Hours: (1 April- 31 October) Monday- Saturday: 10 am- 4:30 pm; Sunday: 12 pm- 4:30 pm; (1 November - 31 March) Tuesday: 10 am- 4:30 pm; Sunday: 12 pm- 4:30 pm.
4
Russian Café-Gallery Cossachok

4) Russian Café-Gallery Cossachok

This unique arts venue offers visitors the chance to experience a Russian meal in authentic surroundings along with great paintings and music. Established in 1998, it offers a great platform for both newly emerging and established artists. Besides displaying art, there are concerts every Sunday.
5
Transmission Art Gallery

5) Transmission Art Gallery

The Transmission Gallery is another great Glasgow art gallery where you can enjoy art, a fabulous atmosphere and even meet some artists. Established in 1983, it's run by graduates of the Glasgow School of Art and other enthusiastic volunteers. Lots of amazing art works are displayed, and there's a chance to meet artists and hear them share their experiences. Supported by the Scottish Art Council, it's also a great venue for emerging art.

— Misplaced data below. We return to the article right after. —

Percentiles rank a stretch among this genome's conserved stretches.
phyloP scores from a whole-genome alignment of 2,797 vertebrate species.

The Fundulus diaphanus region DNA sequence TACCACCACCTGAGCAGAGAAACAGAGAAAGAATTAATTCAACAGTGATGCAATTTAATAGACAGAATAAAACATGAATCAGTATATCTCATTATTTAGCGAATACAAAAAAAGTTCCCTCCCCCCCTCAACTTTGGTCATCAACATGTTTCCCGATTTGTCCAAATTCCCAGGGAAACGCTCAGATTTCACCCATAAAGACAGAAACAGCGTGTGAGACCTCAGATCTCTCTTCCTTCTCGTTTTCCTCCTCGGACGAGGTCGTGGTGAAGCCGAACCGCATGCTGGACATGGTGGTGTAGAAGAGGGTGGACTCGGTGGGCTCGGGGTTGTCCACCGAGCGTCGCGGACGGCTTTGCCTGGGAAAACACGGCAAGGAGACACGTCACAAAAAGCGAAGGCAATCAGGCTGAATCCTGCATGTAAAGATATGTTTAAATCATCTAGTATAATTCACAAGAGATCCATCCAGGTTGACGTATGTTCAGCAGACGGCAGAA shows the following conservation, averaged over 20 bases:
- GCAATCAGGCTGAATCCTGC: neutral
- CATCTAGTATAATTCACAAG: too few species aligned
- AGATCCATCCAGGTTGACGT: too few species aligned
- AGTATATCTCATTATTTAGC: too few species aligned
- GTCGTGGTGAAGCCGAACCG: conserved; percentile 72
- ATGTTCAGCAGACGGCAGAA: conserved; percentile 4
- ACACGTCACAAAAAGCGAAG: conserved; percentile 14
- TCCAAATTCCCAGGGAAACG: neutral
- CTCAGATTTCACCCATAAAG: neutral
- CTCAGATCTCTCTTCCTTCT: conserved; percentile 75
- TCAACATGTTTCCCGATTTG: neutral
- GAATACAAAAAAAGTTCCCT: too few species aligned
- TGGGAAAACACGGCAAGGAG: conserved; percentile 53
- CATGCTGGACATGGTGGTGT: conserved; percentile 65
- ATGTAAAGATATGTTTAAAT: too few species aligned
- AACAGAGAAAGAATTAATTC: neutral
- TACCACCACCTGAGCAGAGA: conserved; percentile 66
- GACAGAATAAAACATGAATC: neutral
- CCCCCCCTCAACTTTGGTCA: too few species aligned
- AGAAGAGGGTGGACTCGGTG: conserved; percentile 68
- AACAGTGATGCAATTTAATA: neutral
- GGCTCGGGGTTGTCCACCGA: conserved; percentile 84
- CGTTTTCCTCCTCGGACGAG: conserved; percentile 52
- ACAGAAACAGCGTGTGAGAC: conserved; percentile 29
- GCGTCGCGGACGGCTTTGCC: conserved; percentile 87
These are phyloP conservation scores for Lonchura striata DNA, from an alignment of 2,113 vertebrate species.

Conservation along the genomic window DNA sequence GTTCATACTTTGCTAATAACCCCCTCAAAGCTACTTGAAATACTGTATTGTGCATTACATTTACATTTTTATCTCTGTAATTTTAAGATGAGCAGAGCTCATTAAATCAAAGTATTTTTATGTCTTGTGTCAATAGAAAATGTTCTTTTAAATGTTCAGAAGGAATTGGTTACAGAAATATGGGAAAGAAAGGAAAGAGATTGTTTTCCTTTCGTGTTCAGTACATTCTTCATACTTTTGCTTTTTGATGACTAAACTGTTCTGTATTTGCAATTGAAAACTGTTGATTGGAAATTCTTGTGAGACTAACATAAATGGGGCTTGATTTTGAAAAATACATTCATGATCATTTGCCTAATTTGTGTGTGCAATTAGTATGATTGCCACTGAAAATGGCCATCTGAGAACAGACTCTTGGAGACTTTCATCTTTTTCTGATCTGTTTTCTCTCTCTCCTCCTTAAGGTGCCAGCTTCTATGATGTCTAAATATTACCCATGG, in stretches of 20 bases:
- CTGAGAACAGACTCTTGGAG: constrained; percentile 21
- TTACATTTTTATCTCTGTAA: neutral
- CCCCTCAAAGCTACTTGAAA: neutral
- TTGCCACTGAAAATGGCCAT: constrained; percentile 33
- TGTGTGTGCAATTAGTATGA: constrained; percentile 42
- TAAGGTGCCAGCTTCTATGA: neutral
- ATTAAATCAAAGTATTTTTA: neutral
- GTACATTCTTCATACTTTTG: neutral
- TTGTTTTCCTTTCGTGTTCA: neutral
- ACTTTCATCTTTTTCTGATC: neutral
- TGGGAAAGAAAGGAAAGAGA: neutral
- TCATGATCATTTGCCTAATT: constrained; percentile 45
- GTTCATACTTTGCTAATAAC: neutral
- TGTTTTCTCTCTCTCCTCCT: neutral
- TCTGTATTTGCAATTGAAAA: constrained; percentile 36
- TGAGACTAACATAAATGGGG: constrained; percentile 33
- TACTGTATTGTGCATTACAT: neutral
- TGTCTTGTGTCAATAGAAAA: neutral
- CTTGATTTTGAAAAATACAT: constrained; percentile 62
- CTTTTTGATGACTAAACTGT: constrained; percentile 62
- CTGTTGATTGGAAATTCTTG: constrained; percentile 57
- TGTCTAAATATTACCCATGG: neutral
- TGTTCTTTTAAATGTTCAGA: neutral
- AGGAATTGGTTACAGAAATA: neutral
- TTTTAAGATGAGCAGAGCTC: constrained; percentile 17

6
Gallery of Modern Art

6) Gallery of Modern Art

The Gallery of Modern Art is to be found on the Royal Exchange Square and is housed in a building as impressive as the collection inside.

The Neo-classical building was once the townhouse of the 18th century tobacco lord, William Cunninghame of Lainshaw. It was bought by the city and after extensive reconstruction during 1827 and 1832, it became the Royal Exchange.

The reconstruction work was carried out by David Hamilton and included adding on the Corinthian pillars on the Queen Street entrance, a cupola and building a large hall at the back of the house.

Today it houses a magnificent collection of contemporary art by local and international artists. You will be able to admire works by David Hockney, Andy Warhol and Sebastio Salgado and by Scots artists Ken Currie and John Bellamy, among many others. Twice a year, temporary exhibitions on the ground floor deal with modern social issues, such as the unemployed and the homeless.